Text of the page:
The Environmental Protection Agency has agreed to investigate claims that North Carolina’s regulation of hog farms violates the civil rights of their minority neighbors.
Three advocacy groups filed a complaint with EPA in September. North Carolina’s 2,100 farms produce about 10 million hogs a year, second-highest in the nation.
The groups claim the Department of Environment and Natural Resources’ lax regulation of the farms discriminates against the African Americans, Latinos and Native Americans who live near the farms in disproportionate numbers.
Advocates filed the complaint after North Carolina renewed a statewide permit regulating hog farms last year without substantially stiffening standards, the groups say.
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The complaint was filed under a section of the Civil Rights Act of 1964 that prohibits recipients of federal aid from discriminating on racial or other grounds.
EPA agreed to investigate but said it has not determined the merits of the complaint. The agency also asked for more information about one part of the complaint, on DENR’s enforcement of swine regulations, before agreeing to investigate it.
EPA often tries to resolve such complaints informally. Previous settlements have involved changes in policies and practices, not fines.
“I do hope that with the investigation, EPA will talk to people in the impacted communities. It would be good for EPA to listen to the voices that live this struggle,” said Devon Hall of the Rural Empowerment Association for Community Help in Duplin County, North Carolina’s biggest hog producer.
DENR spokesman Drew Elliot said “We understand that the EPA has agreed to review the complaint and will provide any information the agency needs during that process.”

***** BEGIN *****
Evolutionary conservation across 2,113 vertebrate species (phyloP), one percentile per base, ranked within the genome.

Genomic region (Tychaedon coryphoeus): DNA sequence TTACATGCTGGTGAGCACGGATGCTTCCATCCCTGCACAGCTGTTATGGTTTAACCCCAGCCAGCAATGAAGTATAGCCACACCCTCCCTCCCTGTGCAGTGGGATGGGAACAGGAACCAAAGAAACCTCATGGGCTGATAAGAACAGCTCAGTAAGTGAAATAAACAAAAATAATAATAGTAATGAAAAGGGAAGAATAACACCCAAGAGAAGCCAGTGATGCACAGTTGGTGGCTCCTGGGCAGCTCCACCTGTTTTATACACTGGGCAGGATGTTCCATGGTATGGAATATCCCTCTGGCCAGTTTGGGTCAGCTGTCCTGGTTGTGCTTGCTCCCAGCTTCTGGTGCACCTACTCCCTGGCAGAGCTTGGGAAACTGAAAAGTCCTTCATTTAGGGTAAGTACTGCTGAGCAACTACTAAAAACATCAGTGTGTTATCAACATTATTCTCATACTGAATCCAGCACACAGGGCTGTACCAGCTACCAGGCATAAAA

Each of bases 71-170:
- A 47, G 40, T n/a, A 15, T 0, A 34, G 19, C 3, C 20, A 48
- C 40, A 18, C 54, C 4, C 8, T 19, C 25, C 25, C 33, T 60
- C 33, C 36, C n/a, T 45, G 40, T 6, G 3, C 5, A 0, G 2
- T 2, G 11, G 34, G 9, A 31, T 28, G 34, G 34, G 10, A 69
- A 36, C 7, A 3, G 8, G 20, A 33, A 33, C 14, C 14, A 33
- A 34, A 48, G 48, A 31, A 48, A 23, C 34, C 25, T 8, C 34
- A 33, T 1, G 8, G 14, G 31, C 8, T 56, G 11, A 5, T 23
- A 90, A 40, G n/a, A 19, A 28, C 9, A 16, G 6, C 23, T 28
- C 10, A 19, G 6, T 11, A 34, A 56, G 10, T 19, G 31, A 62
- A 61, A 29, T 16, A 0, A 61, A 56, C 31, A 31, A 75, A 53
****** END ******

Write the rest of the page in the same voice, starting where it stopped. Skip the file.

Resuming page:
The civil rights complaint is part of a growing number of challenges of North Carolina’s $2.5 billion hog industry.
Neighbors have filed 25 federal lawsuits claiming North Carolina farms under contract with hog producer Murphy-Brown LLC are nuisances. The lawsuits have not come to trial.
Eight advocacy groups sued the Environmental Protection Agency in January to try to force federal action on air pollution from industrial livestock farms.
Industrial-scale hog farms in Eastern North Carolina generate massive amounts of manure that is washed into open pits called lagoons. Nutrient-rich effluent from the lagoons is then sprayed on farm fields as fertilizer.
The result, neighbors say, is a choking stench. Studies have shown that people who live near farms often suffer burning eyes, breathing problems, headaches, anxiety, blood pressure spikes.
A study published in January by UNC Chapel Hill and Johns Hopkins University researchers found heavy bacteria from swine in some streams near farms.
The statewide permit North Carolina renewed last year continued the discrimination, said Marianne Engelman Lado, an Earthjustice attorney representing North Carolina’s Rural Empowerment Association for Community Health, the North Carolina Environmental Justice Network and the Waterkeeper Alliance.